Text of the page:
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Attainable housing a top priority for Fraser in 2016

Fraser Housing Statistics

Locals occupy only 49 percent of homes in Fraser

Local home occupancy declined over 15 percentage points between 2000 and 2010

“Locals want to live in Fraser:” 40 percent of long-term workforce in Fraser Valley resides in Fraser area

Over one half of Fraser’s employed residents commute to jobs in other parts of the county

Vacancy rates have been “near zero” the past two winters due to rising rents, increase of year round leases

The town of Fraser presented their affordable housing needs and development study at their Wednesday, May 18 meeting. The purpose of the study was to define what attainable housing is in Fraser, understand how much housing is needed to keep up with job growth, and determine how town resources could assist development of the housing.

Research was conducted through a series of interviews with local employers, realtors, developers, town staff, and service providers to better understand the housing market and demand for units. Also included were outside sources such as the US Census, Colorado development of Local Affairs and the Bureau of Labor Statistics. Studies conducted in fall of 2015 included the Grand Profile, the Fraser Valley Economic Development Plan and survey, and the Town of Winter Park Housing needs Assessment. Other mountain communities were interviewed including the towns of Breckenridge, Estes Park, Frisco, and Jackson, WY to understand the cost of their development projects, existing attainable housing code provisions, and funding sources.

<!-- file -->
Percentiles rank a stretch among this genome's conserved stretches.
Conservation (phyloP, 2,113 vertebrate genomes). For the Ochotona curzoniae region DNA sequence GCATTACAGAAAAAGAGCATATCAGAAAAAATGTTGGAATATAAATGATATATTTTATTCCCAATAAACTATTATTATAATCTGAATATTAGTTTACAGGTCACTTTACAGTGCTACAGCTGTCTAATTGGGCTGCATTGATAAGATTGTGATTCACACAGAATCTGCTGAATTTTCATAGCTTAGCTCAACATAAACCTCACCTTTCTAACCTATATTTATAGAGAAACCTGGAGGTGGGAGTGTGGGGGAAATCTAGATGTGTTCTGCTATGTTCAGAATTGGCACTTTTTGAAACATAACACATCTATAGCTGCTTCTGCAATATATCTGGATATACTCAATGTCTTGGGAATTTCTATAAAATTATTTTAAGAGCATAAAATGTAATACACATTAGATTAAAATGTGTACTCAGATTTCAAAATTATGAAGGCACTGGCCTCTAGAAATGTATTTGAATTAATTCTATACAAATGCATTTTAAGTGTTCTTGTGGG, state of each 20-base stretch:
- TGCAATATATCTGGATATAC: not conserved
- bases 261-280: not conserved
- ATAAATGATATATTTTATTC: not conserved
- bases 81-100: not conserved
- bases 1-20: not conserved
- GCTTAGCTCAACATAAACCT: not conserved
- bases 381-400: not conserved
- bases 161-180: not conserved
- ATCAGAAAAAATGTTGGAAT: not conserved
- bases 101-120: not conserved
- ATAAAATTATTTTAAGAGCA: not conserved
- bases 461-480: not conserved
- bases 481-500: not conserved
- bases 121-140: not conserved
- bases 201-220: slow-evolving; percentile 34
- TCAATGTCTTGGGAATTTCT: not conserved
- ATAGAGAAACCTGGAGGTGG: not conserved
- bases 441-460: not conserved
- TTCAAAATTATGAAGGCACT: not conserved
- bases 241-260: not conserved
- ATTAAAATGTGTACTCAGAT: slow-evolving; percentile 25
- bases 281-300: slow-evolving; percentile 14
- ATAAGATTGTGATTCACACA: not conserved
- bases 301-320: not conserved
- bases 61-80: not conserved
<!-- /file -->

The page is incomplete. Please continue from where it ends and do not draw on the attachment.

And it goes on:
The study showed that Fraser is a central location for popular resort destinations, which is no surprise, but can be a problem during peak employment seasons when many people are searching for housing at the same time. A unique problem Fraser has, compared to other mountain towns, is the competition between locals and Front Range buyers, who tend to be more “cost conscious” than second-home buyers from out of state. In most mountain towns, the study suggests, second homeowners tend to focus on higher priced units. This leaves the workforce in the Fraser Valley competing with buyers or renters who may want a second home to avoid I-70 traffic, but are not necessarily looking to buy a high priced home.

This study is a starting point for the crucial need of attainable housing in Fraser.


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